I moved to Bed-Stuy, Brooklyn three weeks ago, knowing very little about the religious landscape of my neighborhood. On my first night, I realized that there is a synagogue on my block in which the congregation is composed entirely of Ethiopian Jews. Three blocks away is an unusual Egyptian temple, where a small sect of black Muslims who call themselves the Nuwaubian Nation (a group that developed concurrent with the Nation of Islam) continue to worship. My second night, I heard the call to prayer sounding while I was at dinner a few blocks away. Religion is part of the culture and it’s what holds the neighborhood together.
With that in mind, I was interested in exploring how the different religious communities in Bed-Stuy meet, worship, interact, sing, and pray. I decided to call these liminal spaces religious ecotones. In ecology, an ecotone is a transition zone between two biomes. In other words, it is the space in which two communities meet and integrate.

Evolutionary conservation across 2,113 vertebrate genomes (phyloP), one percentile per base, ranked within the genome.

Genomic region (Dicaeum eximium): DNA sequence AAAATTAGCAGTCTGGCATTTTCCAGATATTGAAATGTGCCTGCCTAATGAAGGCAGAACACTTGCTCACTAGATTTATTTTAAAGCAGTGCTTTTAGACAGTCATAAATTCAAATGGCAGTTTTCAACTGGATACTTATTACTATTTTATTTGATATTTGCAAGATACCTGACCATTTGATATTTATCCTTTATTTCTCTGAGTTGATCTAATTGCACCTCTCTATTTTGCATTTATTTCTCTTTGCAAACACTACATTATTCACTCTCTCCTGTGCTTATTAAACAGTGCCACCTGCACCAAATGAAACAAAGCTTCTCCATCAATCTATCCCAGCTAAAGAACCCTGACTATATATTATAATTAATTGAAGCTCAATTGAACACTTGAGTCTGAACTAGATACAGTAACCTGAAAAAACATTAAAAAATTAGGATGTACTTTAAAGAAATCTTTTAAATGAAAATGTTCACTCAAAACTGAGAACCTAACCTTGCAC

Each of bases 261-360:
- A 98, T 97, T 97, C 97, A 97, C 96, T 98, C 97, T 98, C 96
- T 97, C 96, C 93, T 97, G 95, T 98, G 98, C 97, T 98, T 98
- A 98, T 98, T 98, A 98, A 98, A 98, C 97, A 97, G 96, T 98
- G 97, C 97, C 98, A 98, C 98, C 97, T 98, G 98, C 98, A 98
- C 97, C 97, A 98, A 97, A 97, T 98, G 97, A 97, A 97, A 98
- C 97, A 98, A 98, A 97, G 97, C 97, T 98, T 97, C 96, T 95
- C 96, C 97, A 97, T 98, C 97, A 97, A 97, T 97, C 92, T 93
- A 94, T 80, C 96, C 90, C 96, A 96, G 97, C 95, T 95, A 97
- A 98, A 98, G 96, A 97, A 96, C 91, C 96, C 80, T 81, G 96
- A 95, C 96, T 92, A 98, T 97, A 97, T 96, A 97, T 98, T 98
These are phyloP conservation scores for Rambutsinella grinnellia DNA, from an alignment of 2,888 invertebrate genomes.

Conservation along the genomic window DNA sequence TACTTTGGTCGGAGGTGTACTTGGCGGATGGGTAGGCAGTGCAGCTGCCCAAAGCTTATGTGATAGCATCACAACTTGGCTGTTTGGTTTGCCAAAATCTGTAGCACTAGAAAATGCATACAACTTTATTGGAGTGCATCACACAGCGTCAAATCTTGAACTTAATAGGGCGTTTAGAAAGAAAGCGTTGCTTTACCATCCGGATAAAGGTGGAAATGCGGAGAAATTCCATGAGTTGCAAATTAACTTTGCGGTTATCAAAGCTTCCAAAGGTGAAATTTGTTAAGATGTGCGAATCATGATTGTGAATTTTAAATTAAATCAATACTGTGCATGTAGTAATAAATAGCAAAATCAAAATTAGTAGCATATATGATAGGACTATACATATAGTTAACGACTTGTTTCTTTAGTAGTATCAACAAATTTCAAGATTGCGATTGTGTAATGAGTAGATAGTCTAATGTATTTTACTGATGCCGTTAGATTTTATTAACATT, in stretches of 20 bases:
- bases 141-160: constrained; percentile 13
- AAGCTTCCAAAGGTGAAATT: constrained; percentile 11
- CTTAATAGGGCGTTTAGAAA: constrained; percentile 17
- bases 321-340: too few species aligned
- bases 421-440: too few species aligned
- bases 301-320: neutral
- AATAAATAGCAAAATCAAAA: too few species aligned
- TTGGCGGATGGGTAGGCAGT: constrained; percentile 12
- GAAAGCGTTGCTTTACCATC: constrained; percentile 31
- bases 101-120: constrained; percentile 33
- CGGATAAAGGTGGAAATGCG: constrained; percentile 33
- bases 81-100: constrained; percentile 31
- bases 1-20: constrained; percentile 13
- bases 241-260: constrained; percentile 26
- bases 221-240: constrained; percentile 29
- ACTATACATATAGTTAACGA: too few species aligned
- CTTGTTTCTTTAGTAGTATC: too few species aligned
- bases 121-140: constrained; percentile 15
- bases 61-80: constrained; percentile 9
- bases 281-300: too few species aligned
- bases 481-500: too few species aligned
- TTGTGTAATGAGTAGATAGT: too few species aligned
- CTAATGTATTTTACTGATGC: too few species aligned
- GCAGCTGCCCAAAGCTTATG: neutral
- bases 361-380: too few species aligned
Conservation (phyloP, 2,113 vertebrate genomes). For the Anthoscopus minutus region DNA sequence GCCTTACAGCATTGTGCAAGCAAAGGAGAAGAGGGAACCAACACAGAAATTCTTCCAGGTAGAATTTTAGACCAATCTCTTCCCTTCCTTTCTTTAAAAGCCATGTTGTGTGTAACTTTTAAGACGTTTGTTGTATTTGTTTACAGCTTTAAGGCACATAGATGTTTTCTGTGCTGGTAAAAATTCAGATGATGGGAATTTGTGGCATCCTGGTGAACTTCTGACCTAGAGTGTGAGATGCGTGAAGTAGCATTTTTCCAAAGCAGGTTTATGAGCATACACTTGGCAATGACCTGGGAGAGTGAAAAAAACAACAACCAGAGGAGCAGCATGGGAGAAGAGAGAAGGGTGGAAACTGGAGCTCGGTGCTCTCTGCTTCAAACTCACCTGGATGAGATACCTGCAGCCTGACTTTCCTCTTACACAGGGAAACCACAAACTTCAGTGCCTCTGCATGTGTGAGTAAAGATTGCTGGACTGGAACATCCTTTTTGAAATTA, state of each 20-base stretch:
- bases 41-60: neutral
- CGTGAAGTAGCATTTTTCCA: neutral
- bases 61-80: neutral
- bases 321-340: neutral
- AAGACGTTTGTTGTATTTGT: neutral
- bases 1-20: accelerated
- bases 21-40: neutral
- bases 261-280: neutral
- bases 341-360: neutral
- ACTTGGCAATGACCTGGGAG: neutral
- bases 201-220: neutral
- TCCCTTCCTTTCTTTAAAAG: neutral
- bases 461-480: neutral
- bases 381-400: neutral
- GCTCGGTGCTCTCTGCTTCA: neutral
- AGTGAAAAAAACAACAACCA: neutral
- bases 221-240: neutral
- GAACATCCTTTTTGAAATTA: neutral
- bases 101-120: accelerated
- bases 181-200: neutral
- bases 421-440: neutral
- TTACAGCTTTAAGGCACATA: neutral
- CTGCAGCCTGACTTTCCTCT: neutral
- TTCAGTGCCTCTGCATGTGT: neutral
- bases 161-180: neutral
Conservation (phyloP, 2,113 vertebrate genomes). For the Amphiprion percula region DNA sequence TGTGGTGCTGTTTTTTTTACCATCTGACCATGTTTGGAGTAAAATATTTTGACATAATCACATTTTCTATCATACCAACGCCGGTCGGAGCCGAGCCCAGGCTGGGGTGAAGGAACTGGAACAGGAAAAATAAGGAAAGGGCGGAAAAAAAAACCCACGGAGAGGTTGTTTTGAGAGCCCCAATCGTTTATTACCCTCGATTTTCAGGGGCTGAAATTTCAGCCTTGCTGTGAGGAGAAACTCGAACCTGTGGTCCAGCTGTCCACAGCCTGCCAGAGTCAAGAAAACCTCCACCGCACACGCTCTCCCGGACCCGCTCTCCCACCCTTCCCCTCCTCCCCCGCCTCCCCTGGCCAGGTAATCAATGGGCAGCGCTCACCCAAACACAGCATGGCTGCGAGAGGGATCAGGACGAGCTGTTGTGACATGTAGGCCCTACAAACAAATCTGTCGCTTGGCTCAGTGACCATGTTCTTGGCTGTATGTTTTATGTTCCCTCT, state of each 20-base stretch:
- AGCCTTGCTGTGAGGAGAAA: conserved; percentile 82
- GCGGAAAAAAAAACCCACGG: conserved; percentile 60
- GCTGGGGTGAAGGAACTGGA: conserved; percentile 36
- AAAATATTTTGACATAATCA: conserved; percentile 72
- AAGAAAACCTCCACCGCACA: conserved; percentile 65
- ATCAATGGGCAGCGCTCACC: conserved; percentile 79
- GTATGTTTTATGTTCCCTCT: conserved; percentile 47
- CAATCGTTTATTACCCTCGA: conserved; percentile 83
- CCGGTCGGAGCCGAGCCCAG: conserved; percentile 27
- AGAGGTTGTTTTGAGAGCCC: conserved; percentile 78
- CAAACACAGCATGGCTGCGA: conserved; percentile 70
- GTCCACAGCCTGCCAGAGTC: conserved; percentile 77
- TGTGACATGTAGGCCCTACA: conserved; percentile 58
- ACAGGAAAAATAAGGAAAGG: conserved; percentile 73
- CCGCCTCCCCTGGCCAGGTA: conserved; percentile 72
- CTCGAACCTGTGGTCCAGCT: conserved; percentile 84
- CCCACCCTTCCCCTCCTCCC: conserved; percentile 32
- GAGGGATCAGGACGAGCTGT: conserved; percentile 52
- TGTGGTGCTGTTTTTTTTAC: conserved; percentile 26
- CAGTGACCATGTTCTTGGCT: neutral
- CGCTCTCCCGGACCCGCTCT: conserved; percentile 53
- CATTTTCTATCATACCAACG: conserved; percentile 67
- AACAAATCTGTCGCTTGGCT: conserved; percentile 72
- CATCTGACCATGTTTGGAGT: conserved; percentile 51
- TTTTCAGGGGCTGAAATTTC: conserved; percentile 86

In our audio recording, Katie and I sought to capture what worship sounds like across religions in Bed-Stuy. Each congregation has its own form of “mass” – a meeting in which the members pray and listen to their religious leaders speak. We captured some sounds from a Catholic church, a mosque, a Baptist church, and a Jewish friend during their different periods of worship.
The outcome was a patched-together narrative of what worship sounds like. Here’s the outcome:
Interestingly, I found that this project proved to be a good complement to this week’s reading, the short sci-fi piece “The Machine Stops” by E.M. Forster. The story explores a post-apocalyptic world in which humans are dependent on technology for all their needs, including social interaction. People in this world have a huge network of friends, many of whom they haven’t met. The story effectively predicts the rise of online culture and social media, as our generation increasingly flees traditional centers of community (such as religious spaces) and creates new, different communities online.
Churches, mosques, synagogues, and meditation classes are spaces in which individuals have in-person social interactions. They are also gathering places for religious communities in which intergenerational conversations can take place. I think our society needs both types of meeting spaces – those that occur online and those that are located within our communities.